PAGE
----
Rothschild: Escapes and Resistance
Anne Landau, Department of French and Italian, Northwestern University
 
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Ménardais heard about the plight of the children at the Rothschild Hospital through the sisters of the Fondation Eugène Napoléon, who had an orphanage in the XIIth arrondissement. When the German army, the Wehrmacht, requisitioned the Foundation, the sisters and their wards were forced to relocate to the château de Tachy at Chalmaison in Seine-et-Marne, which the Foundation owned.

Ménardais contacted Heymann and began to provide baptismal certificates for the Rothschild children; he also assisted in their clandestine escapes. Madeleine Levy, an aide to Heymann, accompanied the children on their journey. The children were hidden at his presbytery in Chalmaison, or at the Château de Tachy under the guidance of the Foundation nuns, or in individual homes. Ménardais convinced his parishioners that it was their Christian duty to hide Jews. The mayor of Chalmaison hid two Jewish children. Ménardais is credited with saving over 200 Jewish adults and children.

Both Abbé Ménardais and Suzanne Spaak have been awarded the title Righteous Among the Nations. It is an honor Yad Vachem in Jerusalem bestows on non-Jews who risked their lives to save Jews during the Holocaust. In 1943 Spaak was arrested by the Gestapo and imprisoned at Fresnes, in Paris. She was murdered by the Germans on August 12, 1944, within days of the liberation of Paris.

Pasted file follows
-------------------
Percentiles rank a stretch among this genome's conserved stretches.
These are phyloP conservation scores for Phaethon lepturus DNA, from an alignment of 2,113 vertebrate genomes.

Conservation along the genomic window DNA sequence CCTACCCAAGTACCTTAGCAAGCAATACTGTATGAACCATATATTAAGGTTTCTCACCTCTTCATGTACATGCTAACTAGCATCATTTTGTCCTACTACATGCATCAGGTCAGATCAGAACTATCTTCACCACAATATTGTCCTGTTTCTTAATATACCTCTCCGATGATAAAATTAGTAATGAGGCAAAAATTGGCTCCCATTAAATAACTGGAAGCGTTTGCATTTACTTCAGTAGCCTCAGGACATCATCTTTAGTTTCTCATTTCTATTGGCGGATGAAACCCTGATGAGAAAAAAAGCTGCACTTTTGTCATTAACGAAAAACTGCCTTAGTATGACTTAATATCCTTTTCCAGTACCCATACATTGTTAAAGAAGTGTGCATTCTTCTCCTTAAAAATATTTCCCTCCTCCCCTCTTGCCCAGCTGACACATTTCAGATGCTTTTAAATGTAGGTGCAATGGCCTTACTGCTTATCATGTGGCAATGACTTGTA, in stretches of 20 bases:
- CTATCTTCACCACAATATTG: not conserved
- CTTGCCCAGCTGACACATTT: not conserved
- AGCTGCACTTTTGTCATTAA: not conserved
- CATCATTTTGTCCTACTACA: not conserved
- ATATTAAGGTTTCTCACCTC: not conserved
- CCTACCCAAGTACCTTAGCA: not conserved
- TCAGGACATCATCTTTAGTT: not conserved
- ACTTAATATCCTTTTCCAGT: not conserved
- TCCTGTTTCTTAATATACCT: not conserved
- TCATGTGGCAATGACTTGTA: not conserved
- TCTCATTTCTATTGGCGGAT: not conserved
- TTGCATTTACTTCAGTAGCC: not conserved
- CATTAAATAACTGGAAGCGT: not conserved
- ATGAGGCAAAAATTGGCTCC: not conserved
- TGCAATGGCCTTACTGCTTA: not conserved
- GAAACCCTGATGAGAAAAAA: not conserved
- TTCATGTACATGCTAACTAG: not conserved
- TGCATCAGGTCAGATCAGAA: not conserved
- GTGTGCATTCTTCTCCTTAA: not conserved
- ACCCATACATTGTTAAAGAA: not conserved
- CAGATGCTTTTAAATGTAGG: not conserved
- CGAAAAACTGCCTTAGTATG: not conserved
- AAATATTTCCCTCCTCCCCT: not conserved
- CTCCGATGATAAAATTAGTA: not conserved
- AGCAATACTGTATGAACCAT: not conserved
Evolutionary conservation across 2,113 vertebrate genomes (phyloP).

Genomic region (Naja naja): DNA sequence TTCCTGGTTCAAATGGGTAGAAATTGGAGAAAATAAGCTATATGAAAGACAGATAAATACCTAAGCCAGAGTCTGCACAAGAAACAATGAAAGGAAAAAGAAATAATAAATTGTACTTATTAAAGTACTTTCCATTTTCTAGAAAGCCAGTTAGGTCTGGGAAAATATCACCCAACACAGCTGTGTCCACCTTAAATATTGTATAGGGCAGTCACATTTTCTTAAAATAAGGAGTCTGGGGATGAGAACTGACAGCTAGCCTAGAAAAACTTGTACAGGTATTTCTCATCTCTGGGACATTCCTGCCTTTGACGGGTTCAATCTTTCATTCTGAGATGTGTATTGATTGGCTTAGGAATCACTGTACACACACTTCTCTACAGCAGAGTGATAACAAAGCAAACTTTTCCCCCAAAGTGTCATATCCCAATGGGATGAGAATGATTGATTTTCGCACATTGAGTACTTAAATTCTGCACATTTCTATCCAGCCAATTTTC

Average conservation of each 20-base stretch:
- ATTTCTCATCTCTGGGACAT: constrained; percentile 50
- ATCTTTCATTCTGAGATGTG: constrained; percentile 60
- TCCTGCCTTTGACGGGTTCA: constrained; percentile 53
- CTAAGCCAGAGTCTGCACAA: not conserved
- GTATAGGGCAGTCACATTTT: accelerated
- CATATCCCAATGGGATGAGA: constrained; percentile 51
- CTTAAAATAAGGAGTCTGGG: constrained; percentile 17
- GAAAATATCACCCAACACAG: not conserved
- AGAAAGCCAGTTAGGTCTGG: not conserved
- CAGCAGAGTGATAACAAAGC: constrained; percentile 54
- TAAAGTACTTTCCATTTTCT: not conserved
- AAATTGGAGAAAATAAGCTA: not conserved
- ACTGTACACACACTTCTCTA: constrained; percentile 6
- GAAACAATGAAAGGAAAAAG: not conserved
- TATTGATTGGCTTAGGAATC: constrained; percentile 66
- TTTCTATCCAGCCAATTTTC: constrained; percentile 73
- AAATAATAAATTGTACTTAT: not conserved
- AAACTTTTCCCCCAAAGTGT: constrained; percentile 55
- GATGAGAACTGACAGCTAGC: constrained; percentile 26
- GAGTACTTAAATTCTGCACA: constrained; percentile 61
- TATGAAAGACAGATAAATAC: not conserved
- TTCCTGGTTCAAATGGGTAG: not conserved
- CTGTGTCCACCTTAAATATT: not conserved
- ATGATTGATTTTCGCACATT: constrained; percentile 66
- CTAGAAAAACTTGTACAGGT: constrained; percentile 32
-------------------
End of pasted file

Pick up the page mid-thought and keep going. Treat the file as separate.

Another Heymann accomplice was Frederic Joliot-Curie, son-in-law of Marie and Pierre Curie, and husband of their daughter Irene. In 1935, he and Irene were the recipients of the Nobel Prize in Chemistry for the synthesis of radioactive isotopes. In 1939, alarmed by the rise of Nazism, they placed an explanation of the principle of nuclear reactors in a sealed envelope, which they deposited at the Académie des Sciences in Paris, where it remained secreted until 1949. In 1942 Joliot-Curie joined the French Communist Party, and devoted time to the struggle against the occupying forces. He went underground in 1943, at the same time as his friends Robert Debré and Pasteur Vallery-Radot; all three denounced in the same letter. Joliot-Curie lived in Paris under the name of Jean-Pierre Gaumont. At his laboratory at the Collège de France, he organized the production of explosives, and the laboratory served as an arsenal during the battle for the liberation of Paris.

Joliot-Curie supplied Heymann with counterfeit documents he prepared at his laboratory. He helped arrange the escape from Rothschild of Marcel Gouzien, a non-Jew, an FTP resistance member (Francs-Tireurs et Partisans) and CGT unionist (Conféderation Générale du Travail). Gouzien had been caught with coded diagrams of the German telephone network linking Paris to Berlin. The Gestapo and the Vichy police correctly surmised that a plan was underway to sabotage or destroy this vital communications network. After severely torturing Gouzien for several days, the French police interned him at Rothschild.